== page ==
John Z. Ni, Steve A. Melnyk, William J. Ritchie and Barbara F. Flynn

The purpose of this paper is to focus on adoption of certified management standards, specifically public standards. Such standards play an increasingly important role in…

Abstract

Purpose

The purpose of this paper is to focus on adoption of certified management standards, specifically public standards. Such standards play an increasingly important role in today’s business environment. However, to generate adoption benefits, they must be first widely accepted – a situation where they have become viewed as the de facto norms. For this state to occur early adopters play a critical role. Past research has argued that early adopters, in exchange for assuming more risk, are rewarded with higher economic returns. Yet, these findings are based on private, not public standards. With public standards, early adopters do not receive such benefits. There is evidence that public standards are becoming more important. This situation leads to a simple but important question addressed in this study – if early adopters assume the risks of embracing a new public standard without economic benefits, then what is their motivation? To resolve this question, this study draws on agency theory and prospect theory. The authors argue that early adopters embrace such standards because of their desire to minimize risk resulting from failure to support the goal at the heart of the public standards.

Design/methodology/approach

Data were obtained from the Customs-Trade Partnership Against Terrorism (C-TPAT) Partners Cost Benefit Survey and analyzed through structural equation modeling.

Findings

Early adopters of public standards are not driven by economic benefits but rather by the need to minimize their exposure to the risks associated with failing to satisfy the goals associated with a public standard. In other words, they were motivated by the need to minimize costs. In the case of C-TPAT, these costs are those of failing to provide or improve network security.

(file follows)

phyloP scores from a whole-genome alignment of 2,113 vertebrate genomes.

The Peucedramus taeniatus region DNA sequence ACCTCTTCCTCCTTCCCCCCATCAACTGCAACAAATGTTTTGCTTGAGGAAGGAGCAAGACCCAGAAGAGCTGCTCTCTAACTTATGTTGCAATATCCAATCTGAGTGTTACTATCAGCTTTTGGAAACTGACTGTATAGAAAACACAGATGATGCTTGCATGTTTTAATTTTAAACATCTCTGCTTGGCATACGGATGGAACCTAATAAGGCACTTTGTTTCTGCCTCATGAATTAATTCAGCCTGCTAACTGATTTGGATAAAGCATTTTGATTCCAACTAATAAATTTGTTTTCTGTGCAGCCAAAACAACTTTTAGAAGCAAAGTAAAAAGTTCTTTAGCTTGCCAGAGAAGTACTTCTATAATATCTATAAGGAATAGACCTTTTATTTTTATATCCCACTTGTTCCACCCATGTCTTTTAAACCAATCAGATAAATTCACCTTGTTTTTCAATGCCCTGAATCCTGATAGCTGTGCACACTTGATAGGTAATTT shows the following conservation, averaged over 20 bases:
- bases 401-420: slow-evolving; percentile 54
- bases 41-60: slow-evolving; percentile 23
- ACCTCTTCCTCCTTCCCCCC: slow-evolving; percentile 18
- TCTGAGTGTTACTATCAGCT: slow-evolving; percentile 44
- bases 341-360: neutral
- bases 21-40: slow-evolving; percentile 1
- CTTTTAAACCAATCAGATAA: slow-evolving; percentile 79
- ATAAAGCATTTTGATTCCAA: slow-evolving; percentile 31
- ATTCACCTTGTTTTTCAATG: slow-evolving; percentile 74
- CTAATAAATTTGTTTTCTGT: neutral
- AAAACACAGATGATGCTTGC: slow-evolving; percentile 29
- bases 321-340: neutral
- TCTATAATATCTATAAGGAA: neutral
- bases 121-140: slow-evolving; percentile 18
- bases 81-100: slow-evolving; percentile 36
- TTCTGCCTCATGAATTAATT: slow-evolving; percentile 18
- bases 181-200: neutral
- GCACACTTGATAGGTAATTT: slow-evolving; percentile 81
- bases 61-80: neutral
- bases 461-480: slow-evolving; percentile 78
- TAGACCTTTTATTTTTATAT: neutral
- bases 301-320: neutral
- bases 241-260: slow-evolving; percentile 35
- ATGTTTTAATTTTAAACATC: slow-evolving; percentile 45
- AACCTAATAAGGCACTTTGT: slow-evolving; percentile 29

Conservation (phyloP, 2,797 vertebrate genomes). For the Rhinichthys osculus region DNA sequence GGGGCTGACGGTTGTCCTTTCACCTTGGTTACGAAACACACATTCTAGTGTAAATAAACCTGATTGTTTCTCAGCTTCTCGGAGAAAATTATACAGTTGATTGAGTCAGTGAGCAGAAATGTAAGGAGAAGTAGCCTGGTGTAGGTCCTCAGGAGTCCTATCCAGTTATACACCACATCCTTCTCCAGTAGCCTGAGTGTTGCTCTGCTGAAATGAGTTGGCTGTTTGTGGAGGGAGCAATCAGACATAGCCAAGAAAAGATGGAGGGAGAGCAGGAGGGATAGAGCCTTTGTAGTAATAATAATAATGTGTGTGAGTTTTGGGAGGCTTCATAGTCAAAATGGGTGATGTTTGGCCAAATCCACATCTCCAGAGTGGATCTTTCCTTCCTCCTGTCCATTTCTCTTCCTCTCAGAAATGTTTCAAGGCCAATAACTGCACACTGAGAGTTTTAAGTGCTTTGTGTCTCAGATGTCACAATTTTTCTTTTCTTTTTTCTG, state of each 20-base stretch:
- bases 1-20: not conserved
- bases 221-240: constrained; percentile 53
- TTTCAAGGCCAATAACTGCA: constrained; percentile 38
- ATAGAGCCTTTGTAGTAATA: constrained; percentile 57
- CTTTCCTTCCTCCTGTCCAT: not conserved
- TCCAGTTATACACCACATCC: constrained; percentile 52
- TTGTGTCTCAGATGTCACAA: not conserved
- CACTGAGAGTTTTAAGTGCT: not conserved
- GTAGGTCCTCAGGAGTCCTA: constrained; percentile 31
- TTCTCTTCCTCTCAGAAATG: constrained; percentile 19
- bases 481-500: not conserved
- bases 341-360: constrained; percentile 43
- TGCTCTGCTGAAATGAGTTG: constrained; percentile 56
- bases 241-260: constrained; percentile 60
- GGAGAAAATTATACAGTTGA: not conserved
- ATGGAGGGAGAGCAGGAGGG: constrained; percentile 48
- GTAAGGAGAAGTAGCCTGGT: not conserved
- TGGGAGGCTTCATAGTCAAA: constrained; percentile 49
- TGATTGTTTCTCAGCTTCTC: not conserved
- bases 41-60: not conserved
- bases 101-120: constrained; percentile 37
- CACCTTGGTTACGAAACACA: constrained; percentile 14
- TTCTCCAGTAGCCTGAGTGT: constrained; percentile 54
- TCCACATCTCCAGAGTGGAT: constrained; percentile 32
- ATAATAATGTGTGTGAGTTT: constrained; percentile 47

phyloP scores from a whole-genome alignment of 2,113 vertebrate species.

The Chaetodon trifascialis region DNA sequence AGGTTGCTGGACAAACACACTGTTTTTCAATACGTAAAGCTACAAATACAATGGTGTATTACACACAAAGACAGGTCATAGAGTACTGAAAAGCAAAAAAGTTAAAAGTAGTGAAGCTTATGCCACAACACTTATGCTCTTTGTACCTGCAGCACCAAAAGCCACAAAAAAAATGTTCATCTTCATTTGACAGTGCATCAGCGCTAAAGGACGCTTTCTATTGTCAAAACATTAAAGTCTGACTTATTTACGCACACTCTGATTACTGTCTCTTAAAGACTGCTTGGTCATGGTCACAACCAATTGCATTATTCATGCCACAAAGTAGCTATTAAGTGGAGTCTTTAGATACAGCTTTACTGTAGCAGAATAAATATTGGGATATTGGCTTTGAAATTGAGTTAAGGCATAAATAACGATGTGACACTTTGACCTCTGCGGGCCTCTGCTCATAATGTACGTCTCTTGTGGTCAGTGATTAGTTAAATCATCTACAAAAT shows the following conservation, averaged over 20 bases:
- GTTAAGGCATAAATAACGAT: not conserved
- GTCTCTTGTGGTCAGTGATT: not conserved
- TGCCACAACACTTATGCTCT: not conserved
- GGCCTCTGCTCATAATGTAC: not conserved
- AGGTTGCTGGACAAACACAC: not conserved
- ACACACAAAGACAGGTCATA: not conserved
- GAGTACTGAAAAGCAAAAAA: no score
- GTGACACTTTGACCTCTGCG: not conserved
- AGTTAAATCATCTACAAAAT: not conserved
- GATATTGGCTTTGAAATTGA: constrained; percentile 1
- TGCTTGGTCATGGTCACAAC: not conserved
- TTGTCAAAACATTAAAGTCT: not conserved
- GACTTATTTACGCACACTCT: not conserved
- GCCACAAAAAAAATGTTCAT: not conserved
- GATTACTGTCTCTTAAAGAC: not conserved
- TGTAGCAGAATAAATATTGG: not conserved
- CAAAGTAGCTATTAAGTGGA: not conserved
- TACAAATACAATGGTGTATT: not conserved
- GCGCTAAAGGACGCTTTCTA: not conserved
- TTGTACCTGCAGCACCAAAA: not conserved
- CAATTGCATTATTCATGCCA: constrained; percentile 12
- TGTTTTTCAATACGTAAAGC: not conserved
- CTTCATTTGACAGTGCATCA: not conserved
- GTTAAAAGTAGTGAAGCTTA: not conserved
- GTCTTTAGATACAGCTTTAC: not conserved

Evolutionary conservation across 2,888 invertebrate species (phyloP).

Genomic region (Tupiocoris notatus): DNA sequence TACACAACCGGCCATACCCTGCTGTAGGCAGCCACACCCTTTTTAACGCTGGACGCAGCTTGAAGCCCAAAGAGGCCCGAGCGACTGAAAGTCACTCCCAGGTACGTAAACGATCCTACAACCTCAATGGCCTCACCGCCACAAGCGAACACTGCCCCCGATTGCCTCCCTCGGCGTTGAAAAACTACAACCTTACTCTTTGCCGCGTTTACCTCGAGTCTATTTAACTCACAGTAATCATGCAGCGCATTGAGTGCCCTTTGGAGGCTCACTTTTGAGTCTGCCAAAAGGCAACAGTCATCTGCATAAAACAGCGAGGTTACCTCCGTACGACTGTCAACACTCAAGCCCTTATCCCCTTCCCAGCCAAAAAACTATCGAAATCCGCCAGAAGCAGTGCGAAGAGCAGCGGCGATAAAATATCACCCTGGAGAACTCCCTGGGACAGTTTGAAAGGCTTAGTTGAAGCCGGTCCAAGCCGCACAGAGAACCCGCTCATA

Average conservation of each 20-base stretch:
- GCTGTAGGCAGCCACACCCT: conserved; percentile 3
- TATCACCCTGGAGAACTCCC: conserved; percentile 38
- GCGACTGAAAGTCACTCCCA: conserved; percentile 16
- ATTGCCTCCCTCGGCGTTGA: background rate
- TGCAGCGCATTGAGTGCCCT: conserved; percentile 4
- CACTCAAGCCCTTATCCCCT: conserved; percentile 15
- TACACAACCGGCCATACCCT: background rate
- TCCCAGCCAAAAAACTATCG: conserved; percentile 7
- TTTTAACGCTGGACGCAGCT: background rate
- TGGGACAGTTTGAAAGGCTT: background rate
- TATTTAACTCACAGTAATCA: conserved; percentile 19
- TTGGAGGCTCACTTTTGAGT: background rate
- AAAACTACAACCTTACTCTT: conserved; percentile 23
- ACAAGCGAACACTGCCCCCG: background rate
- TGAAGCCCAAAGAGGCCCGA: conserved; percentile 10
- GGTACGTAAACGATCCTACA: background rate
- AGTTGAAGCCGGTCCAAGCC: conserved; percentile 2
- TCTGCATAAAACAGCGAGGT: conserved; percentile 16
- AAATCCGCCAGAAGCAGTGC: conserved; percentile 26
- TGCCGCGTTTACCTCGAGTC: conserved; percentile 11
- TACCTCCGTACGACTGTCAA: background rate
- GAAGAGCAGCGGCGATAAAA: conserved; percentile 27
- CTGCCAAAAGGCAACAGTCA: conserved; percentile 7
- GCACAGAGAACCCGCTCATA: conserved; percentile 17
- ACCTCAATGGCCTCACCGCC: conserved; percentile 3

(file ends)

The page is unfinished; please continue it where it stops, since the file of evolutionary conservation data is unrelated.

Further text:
Research limitations/implications

This study has shed new light on the standards adoption process by clarifying the specific motivations that drive early adoption of a public standard. In addition to identifying the loss aversion motives of early adopters and economic benefit motives of later adopters, the authors have also elaborated on the notion that standards have differing levels of precedence, particularly when comparing private with public standards.

Practical implications

In a world characterized by increasing demands for outcomes such as improved security and where governmental funding is falling, due to growing deficits and governments that are becoming more conservative, the authors expect the use of public standards to increase.

Originality/value

Different from prior research on private standard, the paper focuses on the organizations involved in the adoption and diffusion of a public standard, with special attention being devoted to the early adopters. The paper provides a theoretical explanation for the actions of early adopters of a public standard through the theoretical lens of prospect theory.

Details

International Journal of Operations & Production Management, vol. 36 no. 10
Type: Research Article
ISSN: 0144-3577

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Article
Publication date: 1 August 1998

Eva Martinez, Yolanda Polo and Carlos Flavián

The diffusion process of an innovation, whether it be a product, a service or an idea, will vary in function of the characteristics of that innovation, as well as of the…

Abstract

The diffusion process of an innovation, whether it be a product, a service or an idea, will vary in function of the characteristics of that innovation, as well as of the agents to whom it is directed. The objective of this paper is to differentiate the behaviour of the different adopter categories that emerge at the time of the adoption of new products. Uses the methodology proposed by Mahajan et al., based on the Bass model, which allows for a distinction to be drawn between five categories of adopters, namely innovators, early adopters, early majority, late majority and laggards, with reference to the acceptance process for new consumer durables. This is employed in an empirical application carried out with respect to the adoption of various consumer durables that are frequently found in the majority of households, whilst the demographic and socio‐economic characteristics of the individuals who make up each adopter category are used in order to differentiate their behaviour.